“Although, I title myself as a business coach I actually deliver consulting advice, mentoring, facilitation and I’m also a qualified mediator, so it’s whatever is needed for the business that I’m working with to help the owner or owners get what they want in life. In these two cases, they were very different targets.

“Last year I helped a lovely couple retire. They had built up an engineering business over 25 years, but they were in their late ‘60s and ready to call it a day. They had a very solid, very sustainable and very profitable business with a £5 million turnover and £1 million profit. They were told by their accountant that the business was probably worth about £6 to £6.5 million, but that they ‘might get more if they were lucky.’ Their wealth manager told them that they would need more money if they were going to retire and never have to work again and suggested having a chat with me.

“I worked with them for over two and a half years. The result? They sold for £10.5 million! Suffice to say they were very pleased!”

“The second case is a totally different scenario but a ‘lovely feeling’ story from a company I helped a number of years ago. The owner didn’t want to make more money as he was very happy with the amount the company was making. This guy had a brain the size of a planet, really bright, running a web design business with a turnover of £2.5 million and £0.5 million profit. He employed 30 people here in the UK, in Australia and around the world, but was working 80 hour weeks. Quite simply he loved his business but was fast approaching burnout.

“One day his wife announced that she was pregnant with their first child and said to him, ‘If you’re still doing 80 hours a week in nine months’ time, you’re out of here.’

“My job was to maintain the same level of turnover and profits but halve his working week to 40 hours. It took 18 months of hard work because he really did run everything and was involved in everything apart from the finances. But we got there. The most amazing thing was, it wasn’t planned, but the company grew its turnover to £3 million and profit to £0.75 million. Why? Because he was leaving everyone to do what they were good at and he just focused on what he was best at.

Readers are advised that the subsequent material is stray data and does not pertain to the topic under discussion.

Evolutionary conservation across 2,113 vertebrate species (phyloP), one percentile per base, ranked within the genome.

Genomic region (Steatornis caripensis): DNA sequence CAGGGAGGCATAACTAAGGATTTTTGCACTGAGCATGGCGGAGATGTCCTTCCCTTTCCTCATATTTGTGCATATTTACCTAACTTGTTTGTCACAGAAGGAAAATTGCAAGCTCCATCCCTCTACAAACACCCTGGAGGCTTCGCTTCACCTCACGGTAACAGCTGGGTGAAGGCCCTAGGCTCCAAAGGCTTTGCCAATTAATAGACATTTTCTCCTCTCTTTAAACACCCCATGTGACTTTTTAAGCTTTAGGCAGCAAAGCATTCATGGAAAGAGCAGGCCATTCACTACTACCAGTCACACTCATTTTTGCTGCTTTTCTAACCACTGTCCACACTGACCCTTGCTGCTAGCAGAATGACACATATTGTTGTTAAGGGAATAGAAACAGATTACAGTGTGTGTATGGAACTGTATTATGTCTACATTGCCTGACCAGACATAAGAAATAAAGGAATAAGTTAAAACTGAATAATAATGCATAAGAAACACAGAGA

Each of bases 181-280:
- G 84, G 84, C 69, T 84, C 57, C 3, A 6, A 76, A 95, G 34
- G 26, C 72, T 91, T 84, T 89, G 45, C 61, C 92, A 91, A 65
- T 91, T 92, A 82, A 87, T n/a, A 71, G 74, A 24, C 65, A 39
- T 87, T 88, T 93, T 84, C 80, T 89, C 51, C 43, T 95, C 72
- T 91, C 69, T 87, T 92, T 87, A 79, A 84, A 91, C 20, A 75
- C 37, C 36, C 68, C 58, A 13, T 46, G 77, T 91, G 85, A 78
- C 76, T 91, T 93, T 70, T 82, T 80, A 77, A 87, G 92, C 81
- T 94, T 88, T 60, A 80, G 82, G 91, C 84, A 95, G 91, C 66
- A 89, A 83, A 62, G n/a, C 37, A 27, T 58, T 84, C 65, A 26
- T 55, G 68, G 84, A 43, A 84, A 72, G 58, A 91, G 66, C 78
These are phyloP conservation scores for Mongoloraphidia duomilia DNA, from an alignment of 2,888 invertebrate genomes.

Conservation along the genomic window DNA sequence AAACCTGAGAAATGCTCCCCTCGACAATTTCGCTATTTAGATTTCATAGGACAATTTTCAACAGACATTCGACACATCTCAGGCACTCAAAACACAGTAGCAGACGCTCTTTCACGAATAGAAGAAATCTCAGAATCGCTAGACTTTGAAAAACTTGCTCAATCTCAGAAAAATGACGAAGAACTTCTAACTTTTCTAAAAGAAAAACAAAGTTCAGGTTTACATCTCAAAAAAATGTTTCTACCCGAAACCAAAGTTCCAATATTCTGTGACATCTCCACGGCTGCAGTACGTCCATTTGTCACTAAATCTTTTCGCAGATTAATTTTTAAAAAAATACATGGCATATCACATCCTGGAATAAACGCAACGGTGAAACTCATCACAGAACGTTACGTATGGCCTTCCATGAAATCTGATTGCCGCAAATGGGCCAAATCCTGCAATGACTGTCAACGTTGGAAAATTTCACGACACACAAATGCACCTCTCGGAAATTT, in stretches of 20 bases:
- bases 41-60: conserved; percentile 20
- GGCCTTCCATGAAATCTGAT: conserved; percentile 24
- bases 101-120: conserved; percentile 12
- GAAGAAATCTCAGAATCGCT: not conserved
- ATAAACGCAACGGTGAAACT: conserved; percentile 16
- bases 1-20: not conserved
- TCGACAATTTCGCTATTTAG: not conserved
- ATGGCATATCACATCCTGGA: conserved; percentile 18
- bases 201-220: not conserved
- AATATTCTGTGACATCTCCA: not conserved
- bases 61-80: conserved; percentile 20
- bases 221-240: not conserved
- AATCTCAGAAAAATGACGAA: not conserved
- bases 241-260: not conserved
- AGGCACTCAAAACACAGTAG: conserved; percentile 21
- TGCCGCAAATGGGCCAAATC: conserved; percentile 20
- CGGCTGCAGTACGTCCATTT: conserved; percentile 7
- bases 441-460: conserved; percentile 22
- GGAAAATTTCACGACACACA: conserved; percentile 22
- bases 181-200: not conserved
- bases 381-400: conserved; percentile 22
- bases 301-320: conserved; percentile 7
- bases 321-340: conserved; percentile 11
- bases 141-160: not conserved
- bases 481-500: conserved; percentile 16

“But the best part of all was receiving an email from his spouse to say ‘thank you for giving me my husband back and thank you for giving our son a father.’ “

By this time in the interview, I don’t know about you but I’m a little bit in love with Alan. But, he’s quick to shatter the illusion when I ask what he misses most from the business world that he doesn’t get from coaching.

“The ego trip. I was running a business with 100 employees in three different factories, a head office in London, and offices in New York and Tokyo. I was known all over the world and the feeling of power, of being really well known in the industry, was amazing.

“We were fêted wherever we went at trade events and industry gatherings. I really enjoyed the exciting stuff, that ‘I’m at the top of the world’ feeling. But I was an absolute ****hole! I was a big headed, egotistical bastard that used to love showing off.”

I couldn’t quite reconcile ‘This Charming Man’ Alan to ‘Bat out of Hell’ Alan but was assured they were one and the same person!

Conversely, I ask if there is something about coaching which underpins why he maintains the same enthusiasm for what he does now as he had when he first started coaching. “That’s easy…. the ‘lightbulb’ moment. It’s a feeling I get when I see a shift in the people I am coaching, that moment when they realise their lives are getting better, when they’ve enhanced their lives from something I’ve helped them with. It’s just the best feeling. I can’t believe I get paid for it. Really! I sometimes joke with my clients. ‘Thank you. That was the most amazing session, I should be paying you!’

If you would like to find out more about Alan’s services and how he can help you in your business, please do get in touch with him via his website or book a no obligation thirty-minute chat at the Calendly link below. Or, join over 7,000 others who benefit from 40+ years of business experience by signing up to Alan’s carefully curated business Newsletter at the link below.

Sign up for Alan’s newsletter: https://www.alanwick.com

Book a chat with Alan: https://calendly.com/alanwick/30-minute-chat

B4 is supported by

Beard logoActivate Learning logoOxford Brookes Business School logoOxford Bus Company logochapman robinson and mooreYou HR Consultancy logoExplosive Learning Solutions logoWellers logoOxfordshire LEP logoOwen Mumford logoOxford Innovation logoAston and James Office Supplies logo